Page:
Originally published in The Boston Globe
Tuesday, May 22, 2001
Looking for Signs of Recession?
By Martin and Kathleen Feldstein
"On the basis of the most recent statistics, the US economy cannot be classified as in recession. There are, however, worrying signs."
"Is the American economy in recession? And if not now, will it be?" Those are the questions that we are asked most frequently these days. With share prices down sharply over the last year and with frequent announcements of substantial profit declines and major employee layoffs, it's not surprising that the R word is on the minds of so many people. That concern about recession has driven consumer confidence down sharply even though national output or GDP actually rose (at a rate of two percent) in the first quarter of this year.
If there is a recession in 2001 it will be the seventh recession in the past 40 years. Each recession has brought with it a painful rise in unemployment and a decline in personal incomes. Fortunately, though, the average recession has lasted only eleven months from the peak of activity when the recession began to the eventual trough when the recession ended and the economy turned up. Even the longest of the downturns only lasted 16 months while the shortest was over in just six months.
There's no doubt that the manufacturing sector of the US economy is now in recession. Output in manufacturing peaked last September and has been declining ever since then. Manufacturing employment and the sales of manufactured products are also down.
But manufacturing is only part of the American economy and the rest of the economy is showing more robust activity. The economy is classified as in recession only if there is a widespread downturn in economic activity that brings with it an overall decline in employment, production, personal incomes, and total manufacturing and trade sales. That downturn must be deep enough or long enough to be classified as "significant and substantial." (Although a recession is usually accompanied by a decline in GDP, the popular press definition of "two quarters of declining GDP" is not the official standard.)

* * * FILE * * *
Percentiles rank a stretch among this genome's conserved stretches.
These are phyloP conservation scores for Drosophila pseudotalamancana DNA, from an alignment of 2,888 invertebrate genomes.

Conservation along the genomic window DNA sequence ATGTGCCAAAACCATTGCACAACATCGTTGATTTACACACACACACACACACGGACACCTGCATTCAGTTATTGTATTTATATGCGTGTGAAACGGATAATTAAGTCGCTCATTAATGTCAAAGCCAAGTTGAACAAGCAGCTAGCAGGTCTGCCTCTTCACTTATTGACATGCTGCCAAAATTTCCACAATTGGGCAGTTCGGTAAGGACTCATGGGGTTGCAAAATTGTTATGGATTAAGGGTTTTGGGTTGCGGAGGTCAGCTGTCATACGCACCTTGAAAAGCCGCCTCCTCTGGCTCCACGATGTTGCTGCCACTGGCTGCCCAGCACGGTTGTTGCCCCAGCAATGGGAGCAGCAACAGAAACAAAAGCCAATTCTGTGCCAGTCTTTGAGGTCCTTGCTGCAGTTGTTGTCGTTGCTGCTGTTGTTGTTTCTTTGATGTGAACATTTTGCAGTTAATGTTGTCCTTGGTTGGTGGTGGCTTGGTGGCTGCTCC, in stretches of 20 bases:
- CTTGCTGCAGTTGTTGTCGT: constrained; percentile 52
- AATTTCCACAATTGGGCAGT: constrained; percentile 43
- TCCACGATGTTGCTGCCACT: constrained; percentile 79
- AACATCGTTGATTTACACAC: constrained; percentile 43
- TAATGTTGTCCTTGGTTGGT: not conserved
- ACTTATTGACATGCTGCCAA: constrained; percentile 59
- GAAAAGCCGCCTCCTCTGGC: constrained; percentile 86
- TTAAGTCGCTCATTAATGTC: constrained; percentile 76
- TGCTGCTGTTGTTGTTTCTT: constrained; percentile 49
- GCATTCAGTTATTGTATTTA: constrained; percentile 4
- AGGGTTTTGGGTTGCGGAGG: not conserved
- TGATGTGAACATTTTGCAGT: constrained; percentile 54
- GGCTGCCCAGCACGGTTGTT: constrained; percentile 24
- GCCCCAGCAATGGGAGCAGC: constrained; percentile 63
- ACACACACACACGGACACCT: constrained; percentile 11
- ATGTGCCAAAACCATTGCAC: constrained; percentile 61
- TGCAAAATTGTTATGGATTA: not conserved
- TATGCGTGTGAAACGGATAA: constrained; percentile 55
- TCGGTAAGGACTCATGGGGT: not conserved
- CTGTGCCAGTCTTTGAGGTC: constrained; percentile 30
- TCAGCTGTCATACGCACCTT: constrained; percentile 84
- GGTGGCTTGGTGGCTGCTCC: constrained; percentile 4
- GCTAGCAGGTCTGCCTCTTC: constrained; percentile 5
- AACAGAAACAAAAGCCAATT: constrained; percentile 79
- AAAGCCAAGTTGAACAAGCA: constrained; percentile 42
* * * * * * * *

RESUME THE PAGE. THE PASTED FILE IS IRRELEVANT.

On the basis of the most recent statistics on economic activity, the American economy cannot be classified as currently in recession. There are, however, worrying signs, and if there is continued deterioration, economists will eventually conclude that the economy is now in a recession that began in February or March. More specifically, three of the four basic measures used to decide whether a recession has begun have already started to slip. Industrial production, manufacturing and trade sales and overall employment have turned down, with only personal incomes still continuing to rise. If these downturns continue and fall far enough or for long enough, the Business Cycle Dating Committee of the National Bureau of Economic Research, the official arbiter of when recessions begin and end, will conclude that there has indeed been a recession in 2001. But it is still too soon to jump to that conclusion now.